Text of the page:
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Stephens, Pliskova win opening matches at San Diego Open

San Diego Open - Day 2

SAN DIEGO, CALIFORNIA - OCTOBER 11: Sloane Stephens of the United States returns her shot against Jil Teichmann of Switzerland during Day 2 of the San Diego Open, part of the Hologic WTA Tour, at Barnes Tennis Center on October 11, 2022 in San Diego, California. (Photo by Michael Owens/Getty Images)

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SAN DIEGO -- Former U.S. Open champion Sloane Stephens and Karolina Pliskova, a one-time U.S. Open runner-up, won their opening matches at the San Diego Open WTA 500.

Stephens, a wild-card entrant from the United States who won the 2017 U.S. Open, got her second win in 2022 over lucky loser Jil Teichmann, beating the Swiss lefthander 6-1, 7-6 (2). Pliskova, a former No. 1 from the Czech Republic who was the 2016 U.S. Open runner-up, beat American Caroilne Dolehide 6-3, 6-4 to advance to the second round.

“It’s always a tough match with her. She’s a great player,” said the 52nd-ranked Stephens, who saved a set point in the second set. “I knew she was going to come out and give me a good fight. I just tried to stay calm and play my game. In the end, it went my way.”

Leylah Fernandez, the U.S. Open 2021 runner-up, dropped her second match this year to No. 8 seed Daria Kasatkina, 6-2, 6-2, in just 59 minutes.

“Dasha is an amazing player. She’s improved so much over the years,” Fernandez observed. “I watched her play on TV when I was still a junior. Seeing her now in the top 10 and doing so well this year is truly inspiring. I think today she showed how well she can play. She didn’t make too many mistakes. I, unfortunately, did.”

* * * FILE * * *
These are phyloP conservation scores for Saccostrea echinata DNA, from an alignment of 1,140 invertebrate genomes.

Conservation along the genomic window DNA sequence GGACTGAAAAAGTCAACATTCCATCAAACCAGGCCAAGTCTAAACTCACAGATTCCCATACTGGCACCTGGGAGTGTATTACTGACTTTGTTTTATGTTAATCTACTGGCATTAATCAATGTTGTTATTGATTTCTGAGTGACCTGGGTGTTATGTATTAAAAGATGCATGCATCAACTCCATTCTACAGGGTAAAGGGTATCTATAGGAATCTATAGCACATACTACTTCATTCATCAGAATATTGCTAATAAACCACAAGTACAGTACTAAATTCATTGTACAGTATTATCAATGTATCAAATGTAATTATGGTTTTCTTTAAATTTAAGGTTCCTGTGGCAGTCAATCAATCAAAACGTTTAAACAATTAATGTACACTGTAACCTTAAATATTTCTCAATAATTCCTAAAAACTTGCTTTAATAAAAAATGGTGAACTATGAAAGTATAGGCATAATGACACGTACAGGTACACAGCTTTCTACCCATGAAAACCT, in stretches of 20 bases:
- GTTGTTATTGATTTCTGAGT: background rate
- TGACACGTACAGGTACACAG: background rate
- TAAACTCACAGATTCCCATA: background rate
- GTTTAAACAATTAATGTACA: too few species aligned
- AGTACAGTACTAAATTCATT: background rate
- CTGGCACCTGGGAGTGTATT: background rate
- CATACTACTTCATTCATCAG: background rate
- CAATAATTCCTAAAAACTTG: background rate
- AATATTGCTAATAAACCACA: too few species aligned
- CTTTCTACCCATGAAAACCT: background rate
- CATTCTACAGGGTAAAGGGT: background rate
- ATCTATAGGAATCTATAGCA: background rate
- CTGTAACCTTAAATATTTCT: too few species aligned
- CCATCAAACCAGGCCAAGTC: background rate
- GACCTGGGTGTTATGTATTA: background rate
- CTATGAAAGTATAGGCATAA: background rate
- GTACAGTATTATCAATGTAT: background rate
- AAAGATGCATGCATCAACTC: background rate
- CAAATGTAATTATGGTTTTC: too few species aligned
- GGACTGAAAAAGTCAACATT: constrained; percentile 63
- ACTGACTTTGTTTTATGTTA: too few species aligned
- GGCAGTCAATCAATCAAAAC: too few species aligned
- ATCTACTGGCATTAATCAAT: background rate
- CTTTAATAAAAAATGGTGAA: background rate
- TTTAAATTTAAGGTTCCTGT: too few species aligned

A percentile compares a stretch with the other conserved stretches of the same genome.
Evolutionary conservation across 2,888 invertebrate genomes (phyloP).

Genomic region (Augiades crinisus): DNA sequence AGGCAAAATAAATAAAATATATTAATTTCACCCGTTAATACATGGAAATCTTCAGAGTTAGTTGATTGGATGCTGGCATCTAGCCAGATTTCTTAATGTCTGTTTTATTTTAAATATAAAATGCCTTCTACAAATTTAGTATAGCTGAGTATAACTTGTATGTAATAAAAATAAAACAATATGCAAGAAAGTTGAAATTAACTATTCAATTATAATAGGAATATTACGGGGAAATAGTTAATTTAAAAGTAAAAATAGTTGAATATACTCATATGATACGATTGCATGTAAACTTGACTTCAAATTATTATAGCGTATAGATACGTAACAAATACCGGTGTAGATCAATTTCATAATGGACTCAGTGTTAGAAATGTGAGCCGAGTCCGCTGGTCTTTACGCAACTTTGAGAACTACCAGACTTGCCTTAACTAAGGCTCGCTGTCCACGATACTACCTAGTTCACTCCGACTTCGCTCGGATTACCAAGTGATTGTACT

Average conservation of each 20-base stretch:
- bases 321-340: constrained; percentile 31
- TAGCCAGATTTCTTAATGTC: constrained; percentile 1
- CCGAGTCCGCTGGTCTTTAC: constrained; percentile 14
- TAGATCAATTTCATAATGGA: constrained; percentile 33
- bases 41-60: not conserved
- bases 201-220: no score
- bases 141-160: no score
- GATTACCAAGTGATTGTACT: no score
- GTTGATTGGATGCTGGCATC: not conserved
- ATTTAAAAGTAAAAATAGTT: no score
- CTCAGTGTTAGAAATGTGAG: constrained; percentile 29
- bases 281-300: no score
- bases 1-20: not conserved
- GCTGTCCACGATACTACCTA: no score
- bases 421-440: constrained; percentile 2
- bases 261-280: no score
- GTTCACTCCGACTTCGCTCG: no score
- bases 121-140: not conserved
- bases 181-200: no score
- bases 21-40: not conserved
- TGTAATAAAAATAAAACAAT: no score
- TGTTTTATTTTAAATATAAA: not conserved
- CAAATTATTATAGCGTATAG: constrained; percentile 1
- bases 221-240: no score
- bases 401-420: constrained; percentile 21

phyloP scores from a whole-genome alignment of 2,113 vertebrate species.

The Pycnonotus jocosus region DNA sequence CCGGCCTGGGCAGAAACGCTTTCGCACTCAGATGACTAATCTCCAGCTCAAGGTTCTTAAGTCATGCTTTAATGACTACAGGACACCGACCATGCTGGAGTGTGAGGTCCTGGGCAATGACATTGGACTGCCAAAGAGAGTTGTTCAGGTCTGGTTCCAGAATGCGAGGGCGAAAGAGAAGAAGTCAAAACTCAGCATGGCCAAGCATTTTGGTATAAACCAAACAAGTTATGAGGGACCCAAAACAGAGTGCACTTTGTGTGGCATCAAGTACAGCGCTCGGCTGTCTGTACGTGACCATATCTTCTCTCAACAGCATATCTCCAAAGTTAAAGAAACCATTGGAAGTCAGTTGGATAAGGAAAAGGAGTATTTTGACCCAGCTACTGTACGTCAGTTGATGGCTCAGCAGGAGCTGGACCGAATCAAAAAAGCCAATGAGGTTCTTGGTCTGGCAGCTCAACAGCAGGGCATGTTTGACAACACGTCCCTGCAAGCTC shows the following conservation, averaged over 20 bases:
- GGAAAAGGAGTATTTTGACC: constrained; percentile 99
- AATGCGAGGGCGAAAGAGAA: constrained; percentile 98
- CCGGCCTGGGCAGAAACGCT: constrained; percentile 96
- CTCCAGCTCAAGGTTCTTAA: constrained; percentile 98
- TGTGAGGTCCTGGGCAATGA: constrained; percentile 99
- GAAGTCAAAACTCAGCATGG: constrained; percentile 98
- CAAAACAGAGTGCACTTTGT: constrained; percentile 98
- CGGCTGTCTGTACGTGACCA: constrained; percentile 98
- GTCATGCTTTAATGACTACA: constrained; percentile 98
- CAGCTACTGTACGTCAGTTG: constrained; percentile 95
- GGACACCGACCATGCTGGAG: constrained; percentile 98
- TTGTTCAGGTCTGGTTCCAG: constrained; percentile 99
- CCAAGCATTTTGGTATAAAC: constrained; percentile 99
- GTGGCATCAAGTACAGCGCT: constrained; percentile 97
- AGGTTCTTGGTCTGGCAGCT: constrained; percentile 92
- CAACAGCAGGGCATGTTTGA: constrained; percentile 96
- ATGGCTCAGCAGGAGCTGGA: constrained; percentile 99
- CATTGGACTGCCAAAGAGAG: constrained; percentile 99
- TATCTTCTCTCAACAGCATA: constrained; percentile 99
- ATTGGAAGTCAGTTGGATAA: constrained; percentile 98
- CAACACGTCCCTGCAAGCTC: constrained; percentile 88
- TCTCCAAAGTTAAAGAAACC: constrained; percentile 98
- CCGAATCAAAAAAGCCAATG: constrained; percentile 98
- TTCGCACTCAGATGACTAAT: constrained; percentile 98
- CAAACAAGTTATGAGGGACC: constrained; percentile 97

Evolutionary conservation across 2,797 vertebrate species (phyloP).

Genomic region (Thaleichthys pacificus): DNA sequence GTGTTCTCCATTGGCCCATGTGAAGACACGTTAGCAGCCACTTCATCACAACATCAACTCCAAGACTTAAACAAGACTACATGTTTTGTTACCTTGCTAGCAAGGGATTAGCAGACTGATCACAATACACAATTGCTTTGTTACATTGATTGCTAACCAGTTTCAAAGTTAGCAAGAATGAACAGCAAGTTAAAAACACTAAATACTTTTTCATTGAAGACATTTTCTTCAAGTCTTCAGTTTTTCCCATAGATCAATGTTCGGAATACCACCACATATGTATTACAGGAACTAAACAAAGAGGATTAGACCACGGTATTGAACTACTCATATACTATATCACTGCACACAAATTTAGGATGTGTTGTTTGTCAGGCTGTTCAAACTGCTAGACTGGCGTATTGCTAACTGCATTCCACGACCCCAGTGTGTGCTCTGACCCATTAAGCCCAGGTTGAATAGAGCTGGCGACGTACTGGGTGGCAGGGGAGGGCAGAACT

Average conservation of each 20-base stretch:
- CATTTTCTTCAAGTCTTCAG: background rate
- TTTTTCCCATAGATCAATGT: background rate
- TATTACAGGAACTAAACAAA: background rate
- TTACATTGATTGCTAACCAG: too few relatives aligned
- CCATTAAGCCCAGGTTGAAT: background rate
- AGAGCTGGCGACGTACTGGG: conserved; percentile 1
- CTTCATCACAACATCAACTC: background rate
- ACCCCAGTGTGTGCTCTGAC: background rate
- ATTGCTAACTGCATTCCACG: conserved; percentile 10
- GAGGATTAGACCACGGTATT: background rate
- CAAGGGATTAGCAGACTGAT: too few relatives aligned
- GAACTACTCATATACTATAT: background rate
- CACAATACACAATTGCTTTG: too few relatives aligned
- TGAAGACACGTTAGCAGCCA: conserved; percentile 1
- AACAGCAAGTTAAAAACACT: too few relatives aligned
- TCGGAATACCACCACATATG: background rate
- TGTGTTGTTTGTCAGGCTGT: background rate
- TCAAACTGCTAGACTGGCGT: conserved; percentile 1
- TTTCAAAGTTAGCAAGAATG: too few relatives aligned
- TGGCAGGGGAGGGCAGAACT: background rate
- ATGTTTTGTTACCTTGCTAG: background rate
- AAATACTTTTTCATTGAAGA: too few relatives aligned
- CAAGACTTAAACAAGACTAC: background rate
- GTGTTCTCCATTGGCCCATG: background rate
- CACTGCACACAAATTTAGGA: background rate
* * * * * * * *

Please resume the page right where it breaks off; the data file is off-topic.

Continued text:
Croatia’s Donna Vekic beat fifth-seeded Maria Sakkari of Greece for the fifth time in seven meetings, 7-6 (3), 6-1.

“Maria is a really good friend of mine. I wasn’t happy to play her. I think we were both pretty nervous at the beginning, but I managed to calm down a little bit and I think I found my zone in the second set,” said the 77th-ranked Vekic, who now owns nine career wins over Top-10 opponents, including an upset of No. 3 Aryna Sabalenka last summer at the Tokyo Olympics.

“I was really happy when I found out that she took a wild card at the last second and was coming here,” added Vekic. “I texted her straight away. When the draw came out, I was like, `Oh, my God, we’re playing each other!’ It’s not easy. We fight on the court, but we’re still close off the court.”

Vekic, 26, finished with seven aces and converted five of six break-point opportunities.